Happy, too, to see that two other stories from the Detection Club anthology Motives for Murder appeared on the list - those by Michael Ridpath and Len Tyler. What a happy book that has proved to be. I'd also like to say how pleased I am to see Leye Adenie on the shortlist; I've been following his career with keen interest ever since we got to know each other last year. The shortlist also features the legendary James Sallis and Ovidia Yu.

Overall, the event went extremely well, and the attendance was very good. I was especially pleased to meet that fine writer Louise Penny for the first time. The success of the event was due to good work on the part of several people, but I'd like to pay special tribute to Mike Stotter, the CWA Daggers Liaison Officer, an unsung hero of the CWA, who does great work year after year in ensuring that all goes smoothly with the independent judging process. It's that process that ensures the high reputation of the Daggers the world over.


 

Wednesday, 26 July 2017

Hangman's Wharf - 1950 film review

Hangman's Wharf is a very good title, I think. It's the name of a short 1950 black and white film, directed by Cecil H. Williamson. It began life as a BBC radio serial written by John Belden, about whom I have been able to find out nothing. I almost wondered if it was a pseudonym adopted by Francis Durbridge, but there's no evidence of that.

Yet there are one or two Durbridgesque features to the storyline, including one of his favourite devices, the Enigmatic Message which lures our hero to an assignation at the Deserted House where, surprise, surprise, a corpse is waiting for him. There's also a touch of light-heartedness among the mayhem which reminded me of Durbrdge. Perhaps Belden was a disciple.

Dr David Galloway (John Witty) is a talented G.P. with hardly any patients- those were the days! An idealistic, he's opened a surgery in Shadwell, but hasn't endeared himself to the locals. When he gets a message calling him out to an accident on board a boat at Hangman's Wharf, he sets off only to find that he's been misled. But he bumps into a sinister rough-neck and a posh chap who send him packing. Then a warning shout from a young woman (Genine Graham) alerts him to the fact that someone is trying to kill him by dropping a barrel on his head.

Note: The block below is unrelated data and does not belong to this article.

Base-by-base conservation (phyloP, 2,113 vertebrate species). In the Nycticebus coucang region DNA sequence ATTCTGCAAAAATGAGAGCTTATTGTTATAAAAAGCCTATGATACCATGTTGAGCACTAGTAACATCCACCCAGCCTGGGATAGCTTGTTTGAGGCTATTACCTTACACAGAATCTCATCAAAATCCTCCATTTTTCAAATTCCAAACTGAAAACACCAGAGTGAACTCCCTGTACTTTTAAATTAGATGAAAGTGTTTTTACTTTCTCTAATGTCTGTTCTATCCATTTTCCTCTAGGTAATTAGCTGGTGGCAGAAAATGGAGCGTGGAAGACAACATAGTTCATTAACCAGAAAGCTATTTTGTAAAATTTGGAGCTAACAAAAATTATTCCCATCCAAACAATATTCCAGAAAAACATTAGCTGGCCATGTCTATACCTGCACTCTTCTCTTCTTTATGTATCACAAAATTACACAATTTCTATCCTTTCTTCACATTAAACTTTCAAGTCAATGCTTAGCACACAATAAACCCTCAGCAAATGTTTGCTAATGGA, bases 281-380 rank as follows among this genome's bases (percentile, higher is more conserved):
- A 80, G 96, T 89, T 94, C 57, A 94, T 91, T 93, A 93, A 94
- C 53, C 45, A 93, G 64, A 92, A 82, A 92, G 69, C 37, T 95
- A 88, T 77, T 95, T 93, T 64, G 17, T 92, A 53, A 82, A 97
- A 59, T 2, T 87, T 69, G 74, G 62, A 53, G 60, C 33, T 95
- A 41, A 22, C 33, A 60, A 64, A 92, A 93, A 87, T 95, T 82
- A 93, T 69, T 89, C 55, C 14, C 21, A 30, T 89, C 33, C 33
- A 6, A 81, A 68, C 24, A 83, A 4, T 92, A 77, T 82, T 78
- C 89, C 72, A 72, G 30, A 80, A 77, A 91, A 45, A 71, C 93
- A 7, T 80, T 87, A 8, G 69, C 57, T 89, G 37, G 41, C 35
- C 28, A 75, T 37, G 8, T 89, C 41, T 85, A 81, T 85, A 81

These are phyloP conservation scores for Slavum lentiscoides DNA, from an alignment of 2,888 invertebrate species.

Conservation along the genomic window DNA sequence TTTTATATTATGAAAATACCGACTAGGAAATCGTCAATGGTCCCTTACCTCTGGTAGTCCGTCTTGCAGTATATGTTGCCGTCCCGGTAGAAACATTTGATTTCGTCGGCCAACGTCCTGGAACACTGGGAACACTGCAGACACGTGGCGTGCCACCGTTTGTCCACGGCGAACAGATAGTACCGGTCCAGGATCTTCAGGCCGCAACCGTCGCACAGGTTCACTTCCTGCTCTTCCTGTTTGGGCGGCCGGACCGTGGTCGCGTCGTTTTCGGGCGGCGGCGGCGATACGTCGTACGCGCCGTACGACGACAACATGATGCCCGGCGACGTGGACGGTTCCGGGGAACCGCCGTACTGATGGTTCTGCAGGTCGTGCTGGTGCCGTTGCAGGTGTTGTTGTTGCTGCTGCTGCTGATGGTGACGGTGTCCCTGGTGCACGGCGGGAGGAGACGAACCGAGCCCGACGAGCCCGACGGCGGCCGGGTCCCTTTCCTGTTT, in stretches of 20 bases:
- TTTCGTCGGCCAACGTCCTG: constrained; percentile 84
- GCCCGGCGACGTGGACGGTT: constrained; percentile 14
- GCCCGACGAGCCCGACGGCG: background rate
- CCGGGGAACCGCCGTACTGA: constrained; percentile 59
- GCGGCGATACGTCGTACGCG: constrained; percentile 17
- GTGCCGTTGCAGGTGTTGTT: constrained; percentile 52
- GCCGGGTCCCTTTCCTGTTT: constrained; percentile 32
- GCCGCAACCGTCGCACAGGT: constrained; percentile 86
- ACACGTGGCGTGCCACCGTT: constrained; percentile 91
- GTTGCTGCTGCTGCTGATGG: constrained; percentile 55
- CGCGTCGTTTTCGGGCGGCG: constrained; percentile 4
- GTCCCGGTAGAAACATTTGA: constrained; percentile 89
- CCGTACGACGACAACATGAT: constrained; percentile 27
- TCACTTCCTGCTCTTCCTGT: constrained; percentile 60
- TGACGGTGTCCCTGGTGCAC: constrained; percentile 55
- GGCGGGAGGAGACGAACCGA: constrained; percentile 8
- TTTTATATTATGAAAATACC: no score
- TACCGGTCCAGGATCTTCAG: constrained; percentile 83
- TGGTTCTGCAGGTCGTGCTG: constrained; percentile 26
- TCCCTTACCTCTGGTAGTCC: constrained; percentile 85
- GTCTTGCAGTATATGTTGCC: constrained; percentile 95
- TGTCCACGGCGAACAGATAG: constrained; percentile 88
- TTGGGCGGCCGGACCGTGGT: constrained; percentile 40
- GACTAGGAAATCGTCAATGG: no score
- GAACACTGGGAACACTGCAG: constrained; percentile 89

The woman is a pretty young journalist, and he and she go to the police. But the affable inspector (Campbell Singer) doesn't beleive their story, and soon it becomes clear that someone is trying to frame the doctor for murder. The plot is nothing special, but it moves along at a decent pace. Singer is the only member of the cast with whom I was familiar, but I thought Genine Graham made the most of a limited role as the doc's love interest. I'm surprised she didn't become better known.

Monday, 24 July 2017

Harrogate Reflections

I arrived home yesterday afternoon from Harrogate after four fun-filled days at the Theakston's Old Peculier Crime Writing Festival. So fun-filled, in fact, that I fear Friday's Forgotten Book was indeed forgotten! Never mind, it will return this week...

This year I spent more time than usual on writing business, as Harrogate offers a great opportunity to meet up with one's agent and publishers, and so on. But there was still a chance to catch up with friends such as Ann Cleeves and Ali Karim (who took the photo of me with Ann). I also met a good many readers - not least several from the Lake District and my home turf in Cheshire.

I've been on panels at Harrogate in the past, but this year for the first time I was asked to chair a panel - Double Indemnity: the theme was not the James M. Cain novel of that name, but rather lawyers who have become crime writers. Denise Mina (never actually a lawyer, but she did attend Glasgow Law School), Alafair Burke, Steve Cavanagh and Matthew Hall proved to be excellent panellists, and the discussion flowed nicely.